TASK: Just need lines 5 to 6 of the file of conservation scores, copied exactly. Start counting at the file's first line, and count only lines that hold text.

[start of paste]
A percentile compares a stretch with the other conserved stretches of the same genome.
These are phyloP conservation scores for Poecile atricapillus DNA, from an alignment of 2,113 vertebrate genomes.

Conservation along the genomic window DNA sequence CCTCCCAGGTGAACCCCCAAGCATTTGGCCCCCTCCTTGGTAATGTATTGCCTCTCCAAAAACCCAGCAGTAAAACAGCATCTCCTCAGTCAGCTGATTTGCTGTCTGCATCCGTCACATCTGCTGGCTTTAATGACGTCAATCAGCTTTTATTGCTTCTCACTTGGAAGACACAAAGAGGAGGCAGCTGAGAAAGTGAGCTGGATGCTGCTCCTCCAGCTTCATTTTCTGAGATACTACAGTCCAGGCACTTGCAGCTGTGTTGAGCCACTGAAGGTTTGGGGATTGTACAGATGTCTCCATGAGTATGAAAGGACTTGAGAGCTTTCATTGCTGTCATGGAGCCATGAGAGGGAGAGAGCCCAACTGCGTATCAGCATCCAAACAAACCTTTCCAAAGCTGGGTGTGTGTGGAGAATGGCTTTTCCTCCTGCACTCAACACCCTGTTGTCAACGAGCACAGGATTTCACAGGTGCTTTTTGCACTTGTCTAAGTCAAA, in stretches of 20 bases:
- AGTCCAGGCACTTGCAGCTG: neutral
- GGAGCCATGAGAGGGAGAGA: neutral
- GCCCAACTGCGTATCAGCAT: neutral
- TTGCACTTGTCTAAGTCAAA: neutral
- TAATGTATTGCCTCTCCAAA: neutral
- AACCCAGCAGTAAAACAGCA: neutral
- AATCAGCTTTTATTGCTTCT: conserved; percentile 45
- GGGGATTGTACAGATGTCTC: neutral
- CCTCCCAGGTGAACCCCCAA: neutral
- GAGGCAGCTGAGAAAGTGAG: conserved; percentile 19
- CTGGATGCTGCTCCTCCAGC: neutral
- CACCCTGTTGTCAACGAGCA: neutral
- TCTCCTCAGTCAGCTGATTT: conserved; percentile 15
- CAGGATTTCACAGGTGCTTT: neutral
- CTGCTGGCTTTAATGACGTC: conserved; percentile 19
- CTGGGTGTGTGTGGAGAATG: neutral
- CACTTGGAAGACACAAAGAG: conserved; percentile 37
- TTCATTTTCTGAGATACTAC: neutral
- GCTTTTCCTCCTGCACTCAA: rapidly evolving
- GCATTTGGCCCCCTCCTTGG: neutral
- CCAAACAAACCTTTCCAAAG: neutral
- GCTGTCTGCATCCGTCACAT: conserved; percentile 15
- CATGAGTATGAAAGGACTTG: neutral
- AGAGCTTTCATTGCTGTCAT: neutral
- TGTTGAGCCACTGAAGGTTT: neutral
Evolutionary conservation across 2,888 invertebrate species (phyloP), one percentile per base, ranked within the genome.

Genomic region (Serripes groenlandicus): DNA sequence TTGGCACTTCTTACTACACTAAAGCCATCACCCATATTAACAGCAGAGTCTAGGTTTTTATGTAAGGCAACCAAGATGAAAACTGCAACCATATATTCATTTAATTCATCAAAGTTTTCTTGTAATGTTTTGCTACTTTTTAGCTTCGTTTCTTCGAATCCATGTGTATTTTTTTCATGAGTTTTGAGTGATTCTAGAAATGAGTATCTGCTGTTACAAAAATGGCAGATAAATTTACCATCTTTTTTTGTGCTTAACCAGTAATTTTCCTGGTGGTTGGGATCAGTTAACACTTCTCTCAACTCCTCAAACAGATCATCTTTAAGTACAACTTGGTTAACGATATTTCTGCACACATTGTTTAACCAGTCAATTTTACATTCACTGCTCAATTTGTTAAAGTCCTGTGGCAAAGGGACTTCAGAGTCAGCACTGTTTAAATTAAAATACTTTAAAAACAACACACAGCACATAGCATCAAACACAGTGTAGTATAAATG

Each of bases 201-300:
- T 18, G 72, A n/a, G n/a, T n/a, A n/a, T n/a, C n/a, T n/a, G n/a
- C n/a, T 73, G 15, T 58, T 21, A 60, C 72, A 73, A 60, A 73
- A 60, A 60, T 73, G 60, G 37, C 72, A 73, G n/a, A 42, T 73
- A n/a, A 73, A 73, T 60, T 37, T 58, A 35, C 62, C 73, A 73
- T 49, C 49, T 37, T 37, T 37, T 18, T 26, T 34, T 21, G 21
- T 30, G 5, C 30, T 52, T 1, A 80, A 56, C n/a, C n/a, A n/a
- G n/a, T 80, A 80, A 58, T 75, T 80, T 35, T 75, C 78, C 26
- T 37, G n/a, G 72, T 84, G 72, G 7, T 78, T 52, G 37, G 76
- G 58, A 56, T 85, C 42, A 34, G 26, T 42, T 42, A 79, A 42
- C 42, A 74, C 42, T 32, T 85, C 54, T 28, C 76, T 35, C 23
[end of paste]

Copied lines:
- GGAGCCATGAGAGGGAGAGA: neutral
- GCCCAACTGCGTATCAGCAT: neutral